Understanding the current trends of cyber regulation and cyber sovereignty, what concepts from international relations can be used to make our internet safer while keeping it free and open? With no binding international laws applicable to cyberspace, such as in the case of maritime law, nations have three main options.
First, some nations will continue restricting their cyberspaces and internets with regulations and laws that apply to the four layers of cyberspace; the physical infrastructure, logical design, information, and users. This primarily refers to Russia, China, Iran, North Korea, and others. Some have robust cyber borders while some have looser.
Second, a nation such as the United States or Israel can preserve the freedom and openness of their internets as well as cooperate with other nations that are being attacked by the aforementioned ‘bad’ actors. That is not to say that regulations are not made by those nations, but they strive to be as open as possible.
The third option is cyber blocs. That is, blocs of nations such as the European Union that strive to regulate their common internet to protect themselves and their citizens while maintaining regulation at a higher level.
Common international relations theory draws attention to the creation of treaties and agreements, crucial aspects of diplomatic affairs. Some are ‘hard power’ treaties, such as NATO, aimed at security. Some are ‘softer’, such as the European Union, aimed at economic and cultural cooperation. Whichever path, it is likely that the world is shifting towards another global division of the internet. Authoritarian regimes will have their own internet blocs, as will liberal democracies.
One cooperation of note in the cyber realm is now taking shape via the Abraham Accords. Early in 2023 it was announced that the United States, Israel, and the United Arab Emirates, alongside Bahrain and Morocco will expand their cyber collaboration. While the goal of this collaboration is cybersecurity rather than freedom of information, the creation of such a cyber bloc opposing Iranian, Russian, and Chinese cyber efforts is crucial to the general effort of keeping the internet safe, secure, and open. While members of this cyber bloc have disparate interests, their collaboration in such fields has the potential to bridge gaps and bring member-states closer. That is, collaboration might expand to other areas.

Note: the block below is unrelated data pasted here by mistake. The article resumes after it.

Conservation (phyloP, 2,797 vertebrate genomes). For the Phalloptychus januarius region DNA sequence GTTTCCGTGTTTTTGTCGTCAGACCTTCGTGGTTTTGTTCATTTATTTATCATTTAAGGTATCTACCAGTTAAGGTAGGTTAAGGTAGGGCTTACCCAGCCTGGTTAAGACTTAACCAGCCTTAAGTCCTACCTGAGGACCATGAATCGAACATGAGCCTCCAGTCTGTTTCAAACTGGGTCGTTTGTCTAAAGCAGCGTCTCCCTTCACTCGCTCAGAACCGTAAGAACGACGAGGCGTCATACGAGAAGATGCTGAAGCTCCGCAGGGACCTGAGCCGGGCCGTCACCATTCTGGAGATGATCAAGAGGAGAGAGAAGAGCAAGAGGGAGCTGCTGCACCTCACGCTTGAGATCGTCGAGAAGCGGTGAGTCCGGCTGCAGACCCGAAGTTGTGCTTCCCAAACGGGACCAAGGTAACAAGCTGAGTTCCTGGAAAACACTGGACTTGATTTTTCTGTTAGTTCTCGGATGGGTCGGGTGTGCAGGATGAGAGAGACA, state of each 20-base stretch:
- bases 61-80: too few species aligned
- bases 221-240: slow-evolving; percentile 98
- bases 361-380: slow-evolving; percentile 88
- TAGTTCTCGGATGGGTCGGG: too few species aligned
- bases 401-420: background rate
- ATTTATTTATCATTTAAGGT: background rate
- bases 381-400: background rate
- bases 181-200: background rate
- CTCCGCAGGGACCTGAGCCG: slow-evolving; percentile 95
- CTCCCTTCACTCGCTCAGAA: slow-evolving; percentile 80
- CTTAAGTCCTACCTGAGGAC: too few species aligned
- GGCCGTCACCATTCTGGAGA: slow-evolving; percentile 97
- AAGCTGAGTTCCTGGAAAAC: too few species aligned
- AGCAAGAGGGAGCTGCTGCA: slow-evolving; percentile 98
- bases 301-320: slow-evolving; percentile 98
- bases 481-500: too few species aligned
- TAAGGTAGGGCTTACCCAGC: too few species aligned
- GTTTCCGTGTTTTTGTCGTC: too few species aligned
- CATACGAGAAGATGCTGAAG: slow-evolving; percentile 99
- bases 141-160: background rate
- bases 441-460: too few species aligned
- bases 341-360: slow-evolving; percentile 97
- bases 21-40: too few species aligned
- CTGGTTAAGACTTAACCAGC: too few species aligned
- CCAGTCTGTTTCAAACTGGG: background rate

In theory, cyber blocs as described above may be developed throughout the entire structure of the internet or through several layers. They may consist of collaboration and the development of the infrastructure, logical design, information, or users, which, taken together, can be considered as a complete cyber bloc. Alternatively, they may consist of partial collaboration on one of the four layers of cyberspace.
Only time will tell towards which direction our internets are surfing. Whether the benefits of cyber blocs are for cybersecurity, cyber warfare, freedom of information and communication, or all these taken together, it is not yet clear. Evident though is that in the twenty-first century, liberal governance considers open internet access a human right. Netizens – citizens of the net – deserve a secure, safe, and open internet, whether they are from the United States, Morocco, Israel, or Russia.
Dr. Lev Topor is an ISGAP visiting scholar at the Woolf Institute, University of Cambridge, a senior research fellow at the Center for Cyber Law and Policy, University of Haifa and a former visiting scholar at the International Institute for Holocaust Research, Yad Vashem, Jerusalem. Dr. Topor is an expert in anonymous communications, extremism, antisemitism, and the cyber domain. Dr. Topor is the author of two groundbreaking books: Phishing for Nazis: Conspiracies, Anonymous Communications and White Supremacy Networks on the Dark Web (Routledge, 2023) and the co-author (w/ J.Fox) of Why Do People Discriminate Against Jews? (Oxford University Press, 2021). Topor is also the author of over a dozen peer reviewed academic articles.